Figure 3: Characterization of the FF peptide-based power generators.
figure 3

(a) Schematic of the FF peptide-based generator connected to the measurement equipment. Bottom-right inset: photography of a real device. (b) Schematic of the measurement set-up in which a linear motor pushes with controlled forces on the top electrode in (a). The linear motor was programmed to always keep contact with the top electrode to minimize the effect of static charges. (c,d) Open-circuit voltage (c) and short-circuit current (d) from a generator using microrods from positive-EF growth. (e) Dependence of the power output from the generators on the resistance of the external load under 50 N applied force. (f) Linear dependence of the open-circuit voltage on the applied force. Error bar: s.d.

Time integration of current peaks yields an average charge Q=530 pC (Supplementary Table 2 and Supplementary Fig. 8). In the quasi-static case, the relation d33=Q/F holds36, from which we obtain an estimated piezoelectric constant d33≈8.8 pm V−1. It is smaller than the effective piezoelectric constant measured by PFM, indicating that not all microrods contribute to the power generation and that the device can be further optimized. The linear piezoelectricity of FF peptides was verified by the linear dependence of the Voc and Isc on the applied force (Fig. 3f and Supplementary Fig. 5). We performed control experiments by replacing the FF peptide microrod array with a non-piezoelectric Kapton thin film. The output signals became negligible (Supplementary Fig. 9), further validating the output of the generators.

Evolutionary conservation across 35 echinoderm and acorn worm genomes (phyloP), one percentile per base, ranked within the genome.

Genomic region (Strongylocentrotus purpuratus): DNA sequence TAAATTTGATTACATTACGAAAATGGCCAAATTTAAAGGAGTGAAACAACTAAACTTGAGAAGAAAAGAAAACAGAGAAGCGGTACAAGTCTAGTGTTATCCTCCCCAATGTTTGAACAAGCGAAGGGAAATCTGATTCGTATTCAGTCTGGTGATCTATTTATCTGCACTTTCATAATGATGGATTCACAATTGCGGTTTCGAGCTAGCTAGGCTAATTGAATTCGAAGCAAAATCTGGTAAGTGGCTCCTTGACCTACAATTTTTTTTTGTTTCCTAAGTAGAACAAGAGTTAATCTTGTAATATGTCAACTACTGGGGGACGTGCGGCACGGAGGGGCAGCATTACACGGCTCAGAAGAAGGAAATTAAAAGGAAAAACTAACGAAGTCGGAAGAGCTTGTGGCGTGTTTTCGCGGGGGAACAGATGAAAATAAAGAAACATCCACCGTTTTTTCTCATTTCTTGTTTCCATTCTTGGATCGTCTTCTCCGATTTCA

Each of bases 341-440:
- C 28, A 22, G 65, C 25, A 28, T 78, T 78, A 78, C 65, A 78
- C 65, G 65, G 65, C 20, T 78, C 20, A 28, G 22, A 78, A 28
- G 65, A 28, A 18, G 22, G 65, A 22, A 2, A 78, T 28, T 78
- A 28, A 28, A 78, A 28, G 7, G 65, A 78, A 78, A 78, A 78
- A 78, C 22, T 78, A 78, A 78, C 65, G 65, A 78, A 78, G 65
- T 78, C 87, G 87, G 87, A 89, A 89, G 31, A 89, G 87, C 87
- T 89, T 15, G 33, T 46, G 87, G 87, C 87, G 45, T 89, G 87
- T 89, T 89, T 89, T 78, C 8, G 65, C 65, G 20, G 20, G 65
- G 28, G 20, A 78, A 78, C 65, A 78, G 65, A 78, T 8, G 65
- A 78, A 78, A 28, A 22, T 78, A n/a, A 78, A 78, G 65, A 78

Stability and energy conversion of FF peptide generator